What can you do with HPC?

There are several applications of HPC, of which the most important are: (1) At pressures of 200-400 MPa, applied with helium, HPC can improve the quality of diffraction from a crystal, by reducing damage due to cryocooling and/or reducing disorder present initially. (2) At pressures of 5-20 MPa, applied with one of several gases, HPC can trap gas molecules in a crystal.

High-pressure cryocooling was developed primarily for crystal cryoprotection with minimal damage due to the cryocooling process, and dozens of unique macromolecular crystals have been successfully cryopreserved, including membrane protein crystals (e.g. a Kv ion channel; cytochrome c oxidase) and large protein/protein and RNA/protein complexes, such as the ribosome. Read more...

It was originally thought that HPC could not improve the as-grown quality of a crystal, but it turns out that this is not true in all cases. HPC has been used to reduce mosaicity as well as anisotropy of diffraction, improve the resolution, and even remove some non-merohedral twinning. Read more...

HPC has also been successfully applied to stabilize ligand–protein interactions and to study the pressure effect on the structure of proteins (such as yellow fluorescent protein and citrine). Morover, it has been used to study the phase behavior of water inside protein crystals and its relationship with protein dynamics at cryogenic temperatures. The method has also been extended to anomalous diffraction phasing by incorporating noble gases such as Kr and Xe. Read more...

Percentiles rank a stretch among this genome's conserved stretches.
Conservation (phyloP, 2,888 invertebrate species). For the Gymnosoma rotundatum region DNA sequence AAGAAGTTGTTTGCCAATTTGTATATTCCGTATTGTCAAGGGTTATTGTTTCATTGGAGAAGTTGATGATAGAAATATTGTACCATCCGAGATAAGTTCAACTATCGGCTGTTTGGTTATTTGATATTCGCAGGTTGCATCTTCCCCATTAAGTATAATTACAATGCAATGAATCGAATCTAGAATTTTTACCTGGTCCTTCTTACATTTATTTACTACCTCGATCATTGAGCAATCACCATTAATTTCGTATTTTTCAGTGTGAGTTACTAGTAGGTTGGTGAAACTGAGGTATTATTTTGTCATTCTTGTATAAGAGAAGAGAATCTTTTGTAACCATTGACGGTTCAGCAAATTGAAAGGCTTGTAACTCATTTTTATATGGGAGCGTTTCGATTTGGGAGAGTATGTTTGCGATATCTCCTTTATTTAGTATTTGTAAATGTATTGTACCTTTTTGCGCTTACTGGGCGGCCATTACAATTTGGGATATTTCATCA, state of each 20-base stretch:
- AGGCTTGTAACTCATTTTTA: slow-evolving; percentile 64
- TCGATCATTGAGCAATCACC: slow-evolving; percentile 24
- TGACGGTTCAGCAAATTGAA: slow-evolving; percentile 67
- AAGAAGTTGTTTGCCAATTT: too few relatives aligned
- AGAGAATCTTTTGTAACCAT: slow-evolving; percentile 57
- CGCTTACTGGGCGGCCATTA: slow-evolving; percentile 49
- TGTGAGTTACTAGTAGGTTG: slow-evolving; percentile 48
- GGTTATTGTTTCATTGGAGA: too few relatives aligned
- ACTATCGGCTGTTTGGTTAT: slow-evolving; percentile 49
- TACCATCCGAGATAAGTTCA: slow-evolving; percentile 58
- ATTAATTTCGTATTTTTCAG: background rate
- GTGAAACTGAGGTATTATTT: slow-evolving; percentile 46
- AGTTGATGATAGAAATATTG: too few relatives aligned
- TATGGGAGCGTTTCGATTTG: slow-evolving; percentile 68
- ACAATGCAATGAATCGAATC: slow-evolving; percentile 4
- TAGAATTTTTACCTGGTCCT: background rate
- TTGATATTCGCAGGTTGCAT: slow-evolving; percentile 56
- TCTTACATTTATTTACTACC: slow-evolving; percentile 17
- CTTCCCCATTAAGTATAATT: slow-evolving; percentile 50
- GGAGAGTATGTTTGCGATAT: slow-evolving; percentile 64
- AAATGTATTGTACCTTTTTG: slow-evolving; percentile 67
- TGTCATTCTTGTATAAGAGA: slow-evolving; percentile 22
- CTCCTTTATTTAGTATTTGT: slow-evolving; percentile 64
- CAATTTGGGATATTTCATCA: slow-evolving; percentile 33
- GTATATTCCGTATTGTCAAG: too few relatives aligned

Furthermore, the procedure has been modified to entrap gas molecules, e.g. carbon dioxide in carbonic anhydrase, in order to visualize intermediate states in the functioning of enzymes. Read more...

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Cryocooling at atmospheric pressure generally causes some degradation in diffraction quality.

In some cases, application of pressure can improve the as-grown X-ray diffraction quality of protein crystals.

In addition to improving diffraction quality, HPC causes other changes in crystals, which can help us to understand their interior structure.